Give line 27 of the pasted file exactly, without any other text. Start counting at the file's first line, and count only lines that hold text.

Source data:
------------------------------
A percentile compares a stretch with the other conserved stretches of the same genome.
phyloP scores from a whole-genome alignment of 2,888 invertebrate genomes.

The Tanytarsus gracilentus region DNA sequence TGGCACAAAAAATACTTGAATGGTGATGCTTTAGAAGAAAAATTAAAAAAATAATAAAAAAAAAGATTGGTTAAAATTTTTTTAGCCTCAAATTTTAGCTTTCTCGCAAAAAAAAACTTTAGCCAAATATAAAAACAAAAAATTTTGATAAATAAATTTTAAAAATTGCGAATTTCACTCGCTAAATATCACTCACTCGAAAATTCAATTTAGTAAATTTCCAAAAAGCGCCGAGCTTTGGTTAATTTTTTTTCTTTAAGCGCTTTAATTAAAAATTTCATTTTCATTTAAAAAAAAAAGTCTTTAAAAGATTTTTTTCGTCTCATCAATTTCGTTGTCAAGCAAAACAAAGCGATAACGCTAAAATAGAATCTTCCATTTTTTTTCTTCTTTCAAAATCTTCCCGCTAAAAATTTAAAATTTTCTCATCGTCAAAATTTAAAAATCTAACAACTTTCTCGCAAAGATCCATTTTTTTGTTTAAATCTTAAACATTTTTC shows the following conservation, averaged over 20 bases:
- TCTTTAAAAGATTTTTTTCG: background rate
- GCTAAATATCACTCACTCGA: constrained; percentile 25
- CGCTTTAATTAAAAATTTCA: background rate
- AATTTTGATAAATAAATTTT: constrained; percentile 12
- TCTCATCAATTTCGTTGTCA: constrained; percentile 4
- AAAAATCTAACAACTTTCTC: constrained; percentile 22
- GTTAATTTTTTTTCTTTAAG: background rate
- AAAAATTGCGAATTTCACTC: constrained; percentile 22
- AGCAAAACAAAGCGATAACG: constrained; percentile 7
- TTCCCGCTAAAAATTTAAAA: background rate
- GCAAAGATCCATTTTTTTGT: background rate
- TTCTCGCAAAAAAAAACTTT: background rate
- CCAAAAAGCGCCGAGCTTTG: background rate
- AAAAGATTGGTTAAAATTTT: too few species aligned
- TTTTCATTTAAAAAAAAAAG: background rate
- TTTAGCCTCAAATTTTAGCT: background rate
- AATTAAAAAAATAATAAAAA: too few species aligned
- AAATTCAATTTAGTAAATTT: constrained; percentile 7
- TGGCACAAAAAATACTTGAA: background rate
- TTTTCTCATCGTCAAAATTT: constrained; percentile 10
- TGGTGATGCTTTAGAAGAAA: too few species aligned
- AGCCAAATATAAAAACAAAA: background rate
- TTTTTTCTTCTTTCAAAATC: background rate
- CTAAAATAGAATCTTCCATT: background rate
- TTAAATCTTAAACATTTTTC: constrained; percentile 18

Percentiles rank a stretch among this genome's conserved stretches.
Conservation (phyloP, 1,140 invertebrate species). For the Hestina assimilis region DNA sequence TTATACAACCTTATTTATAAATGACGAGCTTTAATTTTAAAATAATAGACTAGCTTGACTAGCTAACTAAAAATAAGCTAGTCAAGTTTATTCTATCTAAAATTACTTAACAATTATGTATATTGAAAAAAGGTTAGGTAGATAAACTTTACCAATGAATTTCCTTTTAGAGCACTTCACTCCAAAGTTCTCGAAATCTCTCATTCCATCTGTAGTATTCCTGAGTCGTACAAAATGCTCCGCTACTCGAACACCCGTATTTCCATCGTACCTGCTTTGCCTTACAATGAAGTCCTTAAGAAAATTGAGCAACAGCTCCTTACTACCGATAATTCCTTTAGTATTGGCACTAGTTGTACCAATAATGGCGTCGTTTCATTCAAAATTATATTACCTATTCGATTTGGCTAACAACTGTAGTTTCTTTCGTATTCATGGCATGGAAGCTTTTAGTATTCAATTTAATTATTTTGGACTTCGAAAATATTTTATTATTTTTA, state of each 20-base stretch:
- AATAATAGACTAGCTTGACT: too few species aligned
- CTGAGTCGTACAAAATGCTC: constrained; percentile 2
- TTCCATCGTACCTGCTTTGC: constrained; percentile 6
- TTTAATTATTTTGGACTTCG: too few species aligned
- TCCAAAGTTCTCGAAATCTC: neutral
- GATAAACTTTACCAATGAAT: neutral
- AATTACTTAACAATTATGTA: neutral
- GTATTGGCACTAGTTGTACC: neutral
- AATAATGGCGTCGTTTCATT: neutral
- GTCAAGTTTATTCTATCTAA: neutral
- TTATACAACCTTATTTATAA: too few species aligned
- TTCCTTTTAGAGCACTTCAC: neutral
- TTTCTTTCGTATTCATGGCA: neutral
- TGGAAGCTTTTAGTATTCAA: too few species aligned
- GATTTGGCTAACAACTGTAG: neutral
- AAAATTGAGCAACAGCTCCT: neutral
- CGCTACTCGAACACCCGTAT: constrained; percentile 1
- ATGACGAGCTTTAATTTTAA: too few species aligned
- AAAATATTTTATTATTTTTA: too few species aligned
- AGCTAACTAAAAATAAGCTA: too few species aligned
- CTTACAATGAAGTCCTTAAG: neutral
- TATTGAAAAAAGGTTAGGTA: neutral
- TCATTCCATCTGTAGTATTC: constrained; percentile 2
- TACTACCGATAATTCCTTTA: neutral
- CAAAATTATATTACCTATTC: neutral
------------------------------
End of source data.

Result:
- CTAAAATAGAATCTTCCATT: background rate